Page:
It wasn’t supposed to end like this.
If ever there was a sure thing, Jesus should have been it. I mean, this was the messiah, the one Israel had spent generations waiting for. He walked for miles, and spent his precious moments healing the sick, casting out demons, verballing challenging the religious institution, and raising the dead.
He was incredible. He should have been king.
Yet, here the disciples were. Their leader had been crucified- dying a shameful death reserved for the lowest of criminals. If Rome had their say, they were going to prove this Jesus of Galilee was no king.
The followers of the king now spent their fear drenched moments huddled together in a room filled with fear concerning the eventual onslaught of those who hunted them; the ones who sought to end this movement of the man from Galilee.
Fear was thick and tangible. Surrounding everyone, and filling each word and look.
We know this fear.
Every single day we’re told to be afraid. From crime rates, to unemployment, terrorism to isolation, we are a people living in fear.
We’re told to fear Isis. We’re reminded that we’re on the brink of nuclear war with an untold number of countries.
We’re told to be afraid of immigrants.
We’re afraid of sickness.
We’re afraid of loss.
We’re told to be afraid of the wealthy. We’re afraid of what we lack.
We’re afraid of our failures.
We’re afraid of our past. We’re afraid of each other.
The rise of Donald Trump in American politics speaks to the depth and influential nature of our national and international fear. We’re a people afraid, and that fear has trapped us. Like the disciples in those early moments after Jesus’ death, we’ve locked ourselves in an upper room, waiting for the other shoe to drop.
Aung San Suu Kyi, political activist, prisoner, and winner of the Nobel Peace Prize said it plainly and truly when she said, “The only real prison is fear, and the only real freedom is freedom from fear.”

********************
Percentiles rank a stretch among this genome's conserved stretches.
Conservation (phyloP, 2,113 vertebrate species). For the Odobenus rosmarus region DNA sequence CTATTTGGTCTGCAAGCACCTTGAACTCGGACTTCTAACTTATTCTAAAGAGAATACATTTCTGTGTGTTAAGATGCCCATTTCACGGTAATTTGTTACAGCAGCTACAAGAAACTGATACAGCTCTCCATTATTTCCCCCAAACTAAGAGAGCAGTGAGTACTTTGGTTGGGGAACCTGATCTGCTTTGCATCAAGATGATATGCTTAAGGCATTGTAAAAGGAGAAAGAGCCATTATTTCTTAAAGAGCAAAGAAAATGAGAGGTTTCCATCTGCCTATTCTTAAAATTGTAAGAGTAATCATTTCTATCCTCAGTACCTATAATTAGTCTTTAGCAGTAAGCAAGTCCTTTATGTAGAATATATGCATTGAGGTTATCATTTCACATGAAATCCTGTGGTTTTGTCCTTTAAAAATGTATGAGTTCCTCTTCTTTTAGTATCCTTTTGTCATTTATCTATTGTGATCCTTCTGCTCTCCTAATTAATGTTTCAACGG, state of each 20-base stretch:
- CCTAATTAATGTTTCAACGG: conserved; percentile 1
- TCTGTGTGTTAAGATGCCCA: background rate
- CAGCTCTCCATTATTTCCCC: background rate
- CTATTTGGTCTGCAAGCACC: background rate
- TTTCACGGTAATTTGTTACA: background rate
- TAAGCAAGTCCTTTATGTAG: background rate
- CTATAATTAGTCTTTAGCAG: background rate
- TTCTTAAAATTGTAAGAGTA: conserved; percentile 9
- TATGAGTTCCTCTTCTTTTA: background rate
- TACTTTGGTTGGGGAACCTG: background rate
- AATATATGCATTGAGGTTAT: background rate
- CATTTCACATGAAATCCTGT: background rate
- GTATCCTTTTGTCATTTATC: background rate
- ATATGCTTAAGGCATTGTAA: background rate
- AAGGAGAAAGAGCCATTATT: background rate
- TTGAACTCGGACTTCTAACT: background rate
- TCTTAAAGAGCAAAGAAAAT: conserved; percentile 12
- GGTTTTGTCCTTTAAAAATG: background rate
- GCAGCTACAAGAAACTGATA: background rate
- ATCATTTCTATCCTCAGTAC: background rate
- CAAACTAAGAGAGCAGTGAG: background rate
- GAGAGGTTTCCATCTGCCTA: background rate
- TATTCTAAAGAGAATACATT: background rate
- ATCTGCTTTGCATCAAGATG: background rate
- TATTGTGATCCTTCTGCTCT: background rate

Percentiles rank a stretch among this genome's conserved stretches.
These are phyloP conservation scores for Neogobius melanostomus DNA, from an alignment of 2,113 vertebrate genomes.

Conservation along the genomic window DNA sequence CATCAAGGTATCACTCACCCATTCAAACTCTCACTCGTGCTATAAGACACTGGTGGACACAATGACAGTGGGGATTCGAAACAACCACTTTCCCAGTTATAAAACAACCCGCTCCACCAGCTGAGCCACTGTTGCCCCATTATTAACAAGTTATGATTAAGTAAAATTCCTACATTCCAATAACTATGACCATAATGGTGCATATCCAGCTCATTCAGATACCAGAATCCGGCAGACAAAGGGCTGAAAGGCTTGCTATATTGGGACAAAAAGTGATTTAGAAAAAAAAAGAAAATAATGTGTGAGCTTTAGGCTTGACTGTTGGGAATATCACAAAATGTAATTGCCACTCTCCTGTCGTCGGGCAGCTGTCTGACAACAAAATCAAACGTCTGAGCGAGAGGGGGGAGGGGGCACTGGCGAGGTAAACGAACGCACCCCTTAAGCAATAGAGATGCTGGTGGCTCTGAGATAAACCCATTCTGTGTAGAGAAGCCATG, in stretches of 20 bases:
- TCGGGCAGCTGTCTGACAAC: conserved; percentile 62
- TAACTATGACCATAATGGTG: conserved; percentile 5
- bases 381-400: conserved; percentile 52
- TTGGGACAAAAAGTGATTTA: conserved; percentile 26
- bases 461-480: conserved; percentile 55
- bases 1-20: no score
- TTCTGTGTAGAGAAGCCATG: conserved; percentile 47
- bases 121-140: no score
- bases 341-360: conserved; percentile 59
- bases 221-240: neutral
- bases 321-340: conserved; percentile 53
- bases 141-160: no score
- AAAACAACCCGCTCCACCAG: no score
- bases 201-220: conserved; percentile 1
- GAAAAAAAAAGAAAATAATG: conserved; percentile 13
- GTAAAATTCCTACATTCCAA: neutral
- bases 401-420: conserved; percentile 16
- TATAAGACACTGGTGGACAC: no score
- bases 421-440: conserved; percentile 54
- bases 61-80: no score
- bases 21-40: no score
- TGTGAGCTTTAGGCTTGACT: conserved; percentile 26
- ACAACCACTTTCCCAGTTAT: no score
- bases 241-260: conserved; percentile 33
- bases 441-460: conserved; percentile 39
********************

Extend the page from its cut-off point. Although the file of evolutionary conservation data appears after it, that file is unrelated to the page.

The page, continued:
Like those early disciples, we are well aware of fear and the prisons we lock ourselves in.
However, in this passage, we read something beautiful (John 20:19-20).
On the evening of that first day of the week, when the disciples were together, with the doors locked for fear of the Jewish leaders, Jesus came and stood among them and said, “Peace be with you!” After he said this, he showed them his hands and side. The disciples were overjoyed when they saw the Lord. Again Jesus said, “Peace be with you! As the Father has sent me, I am sending you.”
Locking in a prison of their own making, the disciples have completely lost themselves and forgotten their mission. They are not living in their identity. As we all know too well, fear does this. It turns us inward, and as we succumb to this fear, the call to an outward life of Christ-likeness turns inward.
It no longer is self-sacrificial, instead it becomes self-preserving.
It’s into this self-preservation and self-imposed prison that Jesus steps into, and into the darkness, into the fear, he proclaims his peace.
Peace. The greek word Jesus speaks here, twice, is “εἰρήνη” (eirēnē). It’s the greek equivalent to the Hebrew word “Shalom.” Words meaning peace, wholeness. Fullness. Harmony.
Wholeness. Fullness. Living in the way and living out of the life and identity we were created for. How were we created to live?
Tim Keller says it beautifully. He says, “”God created the world to be a fabric, for everything to be woven together and interdependent.”
What Keller is getting at here is the truth that it’s the desire of God to restore justice, harmony and peace in our world. He desires to bring about peace- Eirene- and he doesn’t intend to do it alone. He has invited us to do it in partnership with him.
We were created to be together, living in community with one another, sharing life together, forgiving one another, and inviting each other into the Kingdom of God. Fear short-circuits this calling. We stop seeking justice, fighting for reconciliation, and advancing the Kingdom of God.
I love, though, what Jesus does next.
He breathes on the disciples, an image rich with symbolism of what’s to come, and tells them tells them, “If you forgive anyone’s sins, their sins are forgiven; if you do not forgive them, they are not forgiven.”
He’s saying, yes, I understand you’re afraid, but be at peace. For you aren’t helpless. You aren’t hopeless. You aren’t alone. Go, live in the power of the Holy Spirit. Live in faith and trust and hope, and not fear. Know that you’re not going at this alone, and as you do it, know that even the power of sin and death cannot hold you.